There is no sanitation without sustainability
What is the ideal location to build a latrine? How should it be ventilated? How to make it easy for children to use it? And what about the use by women? Which materials should be used? The answers vary depending on the culture, climate and training of users. These are factors that define the sustainability of sanitation where it is most needed: in the fight against open defecation. The Foundation’s expertise will be a guideline in Burkina Faso.
The method (Community-Led Total Sanitation), driven by UNICEF, is a good example of an efficient motivational strategy to deal with open defecation that, whether due to culture or sheer poverty, is present in a community. The strategy of aid projects facilitators is to raise awareness by provoking a feeling of shame and then promote the belief that the community can achieve for itself the knowledge and the means to end a scourge that causes diseases, child mortality and limits its possibilities for economic and social growth.
In parts of sub-Saharan Africa, the CLTS method is proving particularly effective in a first phase of aid in which the goal is the empowerment of communities for the construction and maintenance of their own latrines and education in hygiene to eradicate open defecation. These are key premises to guarantee the sustainability of facilities.
The that the Foundation started with UNICEF in Burkina Faso, in one of the poorest areas of the country, is a good example. After the implementation of the CLTS methodology, a new project will now improve the sustainability of latrines. This will involve selecting 100 vulnerable households from 119 communities in the Léo commune, one of the most in need of sanitation, and improving existing latrines that will serve as a model for other families.
A manual for sustainability
In this second phase the We Are Water Foundation’s guidelines on sustainable latrine construction summarized in the will be followed. The Ministry of Water and Sanitation (MEA) and the Ministry of Health (MoH) of Burkina Faso will support these guidelines, as well as the regional technical services, communities and NGOs that collaborate with them.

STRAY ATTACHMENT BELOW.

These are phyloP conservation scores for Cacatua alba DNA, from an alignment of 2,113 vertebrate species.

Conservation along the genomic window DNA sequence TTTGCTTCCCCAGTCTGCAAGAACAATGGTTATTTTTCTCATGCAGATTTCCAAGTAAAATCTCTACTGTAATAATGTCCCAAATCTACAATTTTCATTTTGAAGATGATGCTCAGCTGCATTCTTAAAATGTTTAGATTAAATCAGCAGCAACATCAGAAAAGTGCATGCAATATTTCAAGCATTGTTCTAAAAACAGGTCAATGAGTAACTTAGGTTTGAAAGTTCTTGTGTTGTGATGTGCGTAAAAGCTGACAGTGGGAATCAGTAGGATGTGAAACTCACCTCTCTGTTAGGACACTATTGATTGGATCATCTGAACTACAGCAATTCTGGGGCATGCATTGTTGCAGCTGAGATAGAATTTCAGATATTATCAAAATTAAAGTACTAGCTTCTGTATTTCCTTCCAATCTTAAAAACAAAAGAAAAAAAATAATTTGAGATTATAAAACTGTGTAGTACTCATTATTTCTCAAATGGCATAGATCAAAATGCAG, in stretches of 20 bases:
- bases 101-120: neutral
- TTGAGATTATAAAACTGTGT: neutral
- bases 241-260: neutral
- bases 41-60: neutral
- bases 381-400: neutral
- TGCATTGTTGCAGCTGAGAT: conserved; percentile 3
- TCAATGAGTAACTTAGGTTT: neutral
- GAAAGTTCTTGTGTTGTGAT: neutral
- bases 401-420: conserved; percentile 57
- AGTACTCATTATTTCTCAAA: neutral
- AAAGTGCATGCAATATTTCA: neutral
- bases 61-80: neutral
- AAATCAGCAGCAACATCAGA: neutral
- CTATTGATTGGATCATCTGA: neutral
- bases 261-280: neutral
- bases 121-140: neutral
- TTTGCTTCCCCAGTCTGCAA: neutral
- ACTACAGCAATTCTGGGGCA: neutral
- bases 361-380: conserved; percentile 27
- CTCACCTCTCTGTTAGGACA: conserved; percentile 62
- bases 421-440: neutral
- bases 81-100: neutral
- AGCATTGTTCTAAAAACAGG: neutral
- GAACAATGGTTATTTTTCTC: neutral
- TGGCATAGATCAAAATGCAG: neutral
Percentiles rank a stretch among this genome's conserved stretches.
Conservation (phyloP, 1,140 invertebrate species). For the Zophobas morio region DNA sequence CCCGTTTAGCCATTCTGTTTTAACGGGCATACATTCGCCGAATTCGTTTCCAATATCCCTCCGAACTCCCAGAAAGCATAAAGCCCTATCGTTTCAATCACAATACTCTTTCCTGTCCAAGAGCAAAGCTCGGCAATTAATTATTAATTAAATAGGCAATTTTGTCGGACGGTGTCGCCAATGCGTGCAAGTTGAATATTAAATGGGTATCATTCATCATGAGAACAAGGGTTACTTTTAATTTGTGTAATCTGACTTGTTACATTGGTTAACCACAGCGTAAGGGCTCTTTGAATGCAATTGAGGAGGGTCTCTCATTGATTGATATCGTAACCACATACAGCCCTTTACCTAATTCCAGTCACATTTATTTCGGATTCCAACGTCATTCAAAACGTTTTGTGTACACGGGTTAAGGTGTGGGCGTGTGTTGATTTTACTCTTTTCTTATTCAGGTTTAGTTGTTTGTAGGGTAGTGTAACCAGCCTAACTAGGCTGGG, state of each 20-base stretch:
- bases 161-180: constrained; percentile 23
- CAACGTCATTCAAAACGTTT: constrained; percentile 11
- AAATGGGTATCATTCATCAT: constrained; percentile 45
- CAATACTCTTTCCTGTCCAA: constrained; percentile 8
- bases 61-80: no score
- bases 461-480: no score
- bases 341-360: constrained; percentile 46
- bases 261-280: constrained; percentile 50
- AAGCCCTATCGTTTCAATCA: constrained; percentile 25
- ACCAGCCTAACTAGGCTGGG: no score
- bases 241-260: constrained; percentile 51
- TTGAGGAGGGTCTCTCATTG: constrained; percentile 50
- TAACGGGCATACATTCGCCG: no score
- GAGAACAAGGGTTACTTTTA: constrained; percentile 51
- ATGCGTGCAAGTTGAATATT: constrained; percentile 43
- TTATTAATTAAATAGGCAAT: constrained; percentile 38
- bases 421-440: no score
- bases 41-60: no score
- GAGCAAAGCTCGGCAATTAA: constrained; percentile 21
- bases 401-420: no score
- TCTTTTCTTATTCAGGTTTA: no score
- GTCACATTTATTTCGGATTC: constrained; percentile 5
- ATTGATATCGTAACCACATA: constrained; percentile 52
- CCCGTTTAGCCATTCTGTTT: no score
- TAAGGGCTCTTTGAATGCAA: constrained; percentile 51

The Manual for the construction of latrines and wells is the result of more than 10 years of work of the Foundation, in which it has carried out 54 projects that have benefited some 705,000 people in 24 countries. In 21 of these projects the Foundation has been fully involved in the problems of installing and using latrines in the neediest areas, especially in schools. This work has been carried out in the most depressed areas of sub-Saharan Africa, South America and India, in collaboration with organizations with extensive experience and solvency such as UNICEF, World Vision, Acción Contra el Hambre, Gramya Foundation, Habitat for Humanity, Educo, Intermón Oxfam, Mujeres por África and the Vicente Ferrer Foundation.
Culture and gender inequality, key factors
In sanitation, and in particular in latrine use, not everything works the same way in different cultures, economies and climates. Factors such as gender inequality, social prejudices and both material and educational resources need to be jointly considered with climate and the level of poverty when developing a sustainable sanitation aid plan. There are notable climatic differences between a or a in Bolivia; there are also significant cultural differences between schoolchildren in in the Moroccan High Atlas and those of , in Bangladesh or in India. Each one of them needs to be considered when implementing a latrine.
Wherever it cannot be found, a latrine that provides safe sanitation is fundamental to the backbone of any development strategy. It is essential for health and for preventing diseases caused by fecal contamination. It is the key factor to eradicate open defecation and provide dignity and safety to women. Without clean and adapted latrines, adequate levels of schooling cannot be achieved. A latrine that meets the needs of the community, climate and culture is the first step towards growth.
Understanding these benefits allows the achievement of the spirit of partnership and community participation, without which people will never have real and effective ownership of their facilities. Helping to make this possible is the base of sustainability for any sanitation system.